Eosinophilic esophagitis in adults – no clinical relevance of wheat and rye sensitizations


Dagmar Simon, MD
Department of Dermatology, Inselspital
University of Bern
CH-3010 Bern


Background:  Eosinophilic esophagitis (EE) is often associated with concomitant atopic diseases. In children with EE in whom food allergens have been identified as causative factors, elemental and elimination diets result in an improvement or resolution of symptoms. Most adult EE patients are sensitized to aeroallergens, which cross-react with plant-derived food allergens, most commonly to grass pollen and cereals.

Aims of the study:  To investigate the clinical relevance of the sensitization to wheat and rye, and the efficacy of an allergen-specific elimination diet in adult EE patients.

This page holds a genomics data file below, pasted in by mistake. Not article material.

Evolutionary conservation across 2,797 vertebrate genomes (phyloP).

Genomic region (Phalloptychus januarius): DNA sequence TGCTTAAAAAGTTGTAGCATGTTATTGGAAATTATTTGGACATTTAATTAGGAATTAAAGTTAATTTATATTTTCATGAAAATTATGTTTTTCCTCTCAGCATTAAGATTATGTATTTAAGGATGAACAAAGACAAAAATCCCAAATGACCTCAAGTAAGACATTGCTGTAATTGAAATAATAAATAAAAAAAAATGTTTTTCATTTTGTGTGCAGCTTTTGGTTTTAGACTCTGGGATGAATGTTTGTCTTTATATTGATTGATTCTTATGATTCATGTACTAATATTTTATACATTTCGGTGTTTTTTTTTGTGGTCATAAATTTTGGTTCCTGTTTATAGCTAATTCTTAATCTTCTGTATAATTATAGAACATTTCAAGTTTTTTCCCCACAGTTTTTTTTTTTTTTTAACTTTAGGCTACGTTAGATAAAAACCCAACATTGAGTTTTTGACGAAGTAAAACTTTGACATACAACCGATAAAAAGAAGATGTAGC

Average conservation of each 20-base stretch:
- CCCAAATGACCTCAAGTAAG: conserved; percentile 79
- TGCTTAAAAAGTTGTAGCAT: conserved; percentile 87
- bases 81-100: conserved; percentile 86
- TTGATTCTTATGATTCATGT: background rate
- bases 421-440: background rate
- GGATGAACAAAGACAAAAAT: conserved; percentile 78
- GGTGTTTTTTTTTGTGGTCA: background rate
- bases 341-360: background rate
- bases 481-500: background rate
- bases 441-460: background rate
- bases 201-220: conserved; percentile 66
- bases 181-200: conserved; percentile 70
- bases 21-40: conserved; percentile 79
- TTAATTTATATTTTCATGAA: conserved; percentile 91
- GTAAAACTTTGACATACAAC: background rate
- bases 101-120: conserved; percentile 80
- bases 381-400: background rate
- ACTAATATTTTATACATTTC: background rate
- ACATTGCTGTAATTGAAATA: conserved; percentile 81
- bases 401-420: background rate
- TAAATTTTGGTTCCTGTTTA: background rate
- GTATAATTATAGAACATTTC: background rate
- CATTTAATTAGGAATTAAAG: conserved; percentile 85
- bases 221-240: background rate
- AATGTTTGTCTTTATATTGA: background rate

Methods:  Six patients (five men, one women) with permanently active EE sensitized to grass pollen and the cereals wheat and rye underwent a double-blind placebo-controlled food challenge and were kept on an elimination diet avoiding wheat and rye for 6 weeks.

Results:  The challenge tests with wheat and rye did not provoke any EE symptoms in all patients. The elimination diet failed in reducing disease activity. Although one patient noticed an improvement of symptoms, endoscopic and histopathologic findings remained unchanged.

Conclusions:  In adult EE patients, sensitization to wheat and rye does not seem causative for EE. Elimination diet is not a reliable and efficient therapeutic measure in EE patients sensitized to wheat and rye. Low specific immunoglobulin-E levels to wheat and rye may be a consequence of the underlying grass pollen allergy.